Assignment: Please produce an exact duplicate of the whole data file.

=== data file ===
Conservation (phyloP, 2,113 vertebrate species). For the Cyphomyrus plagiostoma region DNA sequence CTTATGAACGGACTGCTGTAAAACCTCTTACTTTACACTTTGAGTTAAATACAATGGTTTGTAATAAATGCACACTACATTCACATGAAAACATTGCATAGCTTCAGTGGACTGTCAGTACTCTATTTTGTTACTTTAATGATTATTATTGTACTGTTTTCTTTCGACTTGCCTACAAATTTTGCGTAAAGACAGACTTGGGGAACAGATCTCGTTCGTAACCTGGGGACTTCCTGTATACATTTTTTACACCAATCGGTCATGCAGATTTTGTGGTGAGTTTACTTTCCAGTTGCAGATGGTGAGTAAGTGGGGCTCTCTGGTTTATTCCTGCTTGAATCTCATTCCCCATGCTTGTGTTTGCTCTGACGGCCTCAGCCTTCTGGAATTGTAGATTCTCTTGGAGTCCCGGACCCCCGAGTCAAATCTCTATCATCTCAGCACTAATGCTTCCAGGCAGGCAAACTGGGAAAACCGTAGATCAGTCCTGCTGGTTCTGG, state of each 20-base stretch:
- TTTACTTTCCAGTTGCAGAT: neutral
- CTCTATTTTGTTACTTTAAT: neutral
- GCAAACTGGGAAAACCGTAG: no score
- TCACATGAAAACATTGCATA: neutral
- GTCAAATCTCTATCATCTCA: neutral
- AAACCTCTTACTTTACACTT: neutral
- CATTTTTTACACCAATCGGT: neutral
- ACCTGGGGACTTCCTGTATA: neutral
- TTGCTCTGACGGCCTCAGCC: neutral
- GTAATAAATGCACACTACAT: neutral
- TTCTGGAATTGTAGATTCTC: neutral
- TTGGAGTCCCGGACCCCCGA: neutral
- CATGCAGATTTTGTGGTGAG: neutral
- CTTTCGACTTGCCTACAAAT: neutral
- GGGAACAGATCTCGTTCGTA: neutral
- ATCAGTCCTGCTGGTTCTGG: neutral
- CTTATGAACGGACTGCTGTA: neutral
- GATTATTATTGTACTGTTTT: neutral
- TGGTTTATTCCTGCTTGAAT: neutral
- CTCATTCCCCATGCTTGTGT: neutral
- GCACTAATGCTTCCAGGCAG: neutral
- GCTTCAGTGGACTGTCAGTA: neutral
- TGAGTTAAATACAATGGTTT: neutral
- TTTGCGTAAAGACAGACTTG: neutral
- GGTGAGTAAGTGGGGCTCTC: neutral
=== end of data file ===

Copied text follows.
Conservation (phyloP, 2,113 vertebrate species). For the Cyphomyrus plagiostoma region DNA sequence CTTATGAACGGACTGCTGTAAAACCTCTTACTTTACACTTTGAGTTAAATACAATGGTTTGTAATAAATGCACACTACATTCACATGAAAACATTGCATAGCTTCAGTGGACTGTCAGTACTCTATTTTGTTACTTTAATGATTATTATTGTACTGTTTTCTTTCGACTTGCCTACAAATTTTGCGTAAAGACAGACTTGGGGAACAGATCTCGTTCGTAACCTGGGGACTTCCTGTATACATTTTTTACACCAATCGGTCATGCAGATTTTGTGGTGAGTTTACTTTCCAGTTGCAGATGGTGAGTAAGTGGGGCTCTCTGGTTTATTCCTGCTTGAATCTCATTCCCCATGCTTGTGTTTGCTCTGACGGCCTCAGCCTTCTGGAATTGTAGATTCTCTTGGAGTCCCGGACCCCCGAGTCAAATCTCTATCATCTCAGCACTAATGCTTCCAGGCAGGCAAACTGGGAAAACCGTAGATCAGTCCTGCTGGTTCTGG, state of each 20-base stretch:
- TTTACTTTCCAGTTGCAGAT: neutral
- CTCTATTTTGTTACTTTAAT: neutral
- GCAAACTGGGAAAACCGTAG: no score
- TCACATGAAAACATTGCATA: neutral
- GTCAAATCTCTATCATCTCA: neutral
- AAACCTCTTACTTTACACTT: neutral
- CATTTTTTACACCAATCGGT: neutral
- ACCTGGGGACTTCCTGTATA: neutral
- TTGCTCTGACGGCCTCAGCC: neutral
- GTAATAAATGCACACTACAT: neutral
- TTCTGGAATTGTAGATTCTC: neutral
- TTGGAGTCCCGGACCCCCGA: neutral
- CATGCAGATTTTGTGGTGAG: neutral
- CTTTCGACTTGCCTACAAAT: neutral
- GGGAACAGATCTCGTTCGTA: neutral
- ATCAGTCCTGCTGGTTCTGG: neutral
- CTTATGAACGGACTGCTGTA: neutral
- GATTATTATTGTACTGTTTT: neutral
- TGGTTTATTCCTGCTTGAAT: neutral
- CTCATTCCCCATGCTTGTGT: neutral
- GCACTAATGCTTCCAGGCAG: neutral
- GCTTCAGTGGACTGTCAGTA: neutral
- TGAGTTAAATACAATGGTTT: neutral
- TTTGCGTAAAGACAGACTTG: neutral
- GGTGAGTAAGTGGGGCTCTC: neutral